Even though the name Vazha-Pshavela might not ring a bell to you, he is a significant figure in the history of my country, Georgia, who has only recently been able to break free from its neighbor Russia’s imperialist sphere. The world is finally hearing about us, but who are we really? What are our values and what can we contribute to the world?

If you have become curious, Vazha-Pshavela is perhaps the right person to start your introduction to the republic of Georgia with. He is a writer known for his spiritualist approach towards nature and the universe. However, In this article I will present in complete form one of his essays, titled “Cosmopolitism and Patriotism,” which is his most important non-fiction work in my eyes. This is mainly due to the fact that it carries a universalist message that paradoxically has the nation state at its center stage.

We live in a world divided by ideologies: you are either left or right, republican or a democrat and the list goes on, but what if I told you that as early as in 1905, Vazha was already trying to push against this polarized stream of thoughts? Indeed, his idea of unity is one of a kind: A world where boundaries exist not to tie us down, but give birth to geniuses and artists that transcend boundaries and connect us by creating, writing, and inventing. What follows is a translation of his essay.

Some people think that true patriotism excludes cosmopolitanism. This is a mistake. Every true patriot is cosmopolitan and every genuine cosmopolitan is a patriot. Cosmopolitans serve their country and seek to uplift it intellectually, materially, and morally. They educate the best members of humanity and facilitate their society’s wellbeing. If every human must be raised separately, so must every people be raised in its own way if humanity is to realize its full potential. Every human being ought to be aware of the sacredness of his or her national and individual identity. Likewise, every nation must honor and cultivate its unique traditions. When nations learn to respect their traditions, they will in their own separate ways increase the collective strength and beauty of the entire world. 

Every patriot is honor-bound to serve his country with all his strength. His job is to think of the welfare of his fellow citizens. To the extent that his ideas are grounded in reality, his work will bear fruit on its native soil, and will benefit all of humanity. Thomas Edison is an American scientist, but the entire world enjoys the fruits of his inventions. Shakespeare is British through and through, but his writings sweeten the entire world to this day. Likewise, Goethe, Cervantes and other geniuses wrote for their people, but their works made them children of the entire earth.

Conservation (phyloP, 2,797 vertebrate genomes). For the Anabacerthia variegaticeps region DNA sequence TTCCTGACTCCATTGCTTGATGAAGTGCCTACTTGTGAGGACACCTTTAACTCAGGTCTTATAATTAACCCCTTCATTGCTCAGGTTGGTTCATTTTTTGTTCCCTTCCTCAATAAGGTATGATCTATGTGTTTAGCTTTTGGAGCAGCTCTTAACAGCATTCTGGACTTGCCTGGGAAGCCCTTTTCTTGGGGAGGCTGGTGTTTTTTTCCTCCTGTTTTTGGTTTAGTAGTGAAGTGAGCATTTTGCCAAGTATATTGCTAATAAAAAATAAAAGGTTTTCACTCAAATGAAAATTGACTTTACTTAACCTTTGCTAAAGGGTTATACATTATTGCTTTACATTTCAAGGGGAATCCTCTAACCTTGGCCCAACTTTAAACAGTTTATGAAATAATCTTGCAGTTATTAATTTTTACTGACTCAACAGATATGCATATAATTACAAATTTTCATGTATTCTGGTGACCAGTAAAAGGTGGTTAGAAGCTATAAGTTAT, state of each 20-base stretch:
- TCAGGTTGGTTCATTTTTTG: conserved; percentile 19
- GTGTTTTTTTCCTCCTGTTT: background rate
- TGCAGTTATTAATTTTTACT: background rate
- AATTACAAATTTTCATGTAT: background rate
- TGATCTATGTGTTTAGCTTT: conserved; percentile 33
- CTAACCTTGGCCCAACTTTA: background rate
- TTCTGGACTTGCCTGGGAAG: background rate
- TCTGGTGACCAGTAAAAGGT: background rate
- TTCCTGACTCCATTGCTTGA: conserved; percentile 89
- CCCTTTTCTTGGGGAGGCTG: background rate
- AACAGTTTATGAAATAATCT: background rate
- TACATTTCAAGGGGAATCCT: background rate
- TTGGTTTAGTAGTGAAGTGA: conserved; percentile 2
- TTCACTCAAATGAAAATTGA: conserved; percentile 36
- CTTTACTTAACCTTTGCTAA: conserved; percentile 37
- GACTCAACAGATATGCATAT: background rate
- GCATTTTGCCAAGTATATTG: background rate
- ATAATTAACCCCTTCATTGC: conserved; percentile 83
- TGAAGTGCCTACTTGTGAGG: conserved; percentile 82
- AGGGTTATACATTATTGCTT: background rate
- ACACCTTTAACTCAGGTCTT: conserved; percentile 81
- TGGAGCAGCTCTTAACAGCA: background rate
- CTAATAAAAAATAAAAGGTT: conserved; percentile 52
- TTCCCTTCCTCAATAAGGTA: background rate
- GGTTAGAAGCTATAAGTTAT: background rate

Every genius is nourished by his native land. Geniuses are those who can be received by other nations like their native sons. A genius’s homeland exceeds the bounds of his native soil; such a person belongs to the entire world. Nevertheless, a work of genius can find its most complete expression only on its native soil. Hamlet and King Lear will never sound as sweet as they do to the ears of an educated Englishman who reads the plays in his native language. Likewise, no matter how excellent the translation, Rustaveli’s Knight in the Panther’s Skin will never sound as sweet as it does when recited in the language in which it was written. Even if the reader understands Georgian as well as a native Georgian speaker, nuances will always be hidden from those who lack a native ear, who were not raised on the music of the poem’s beauty. Insofar as they are human, geniuses have homelands that they love and cherish. But their works are destined to rise above such limits, because their writing belongs, like any work of scholarship or philosophy, to the world. 

Science and genius show us the path to cosmopolitanism, but only with the help of patriotism and national feeling. If every nation became cognizant of its economic, political, and social situation, if the economic stratification that dominates the contemporary world were destroyed, nations would stop trying to conquer each other. The looting and wars that rule the earth would come to an end.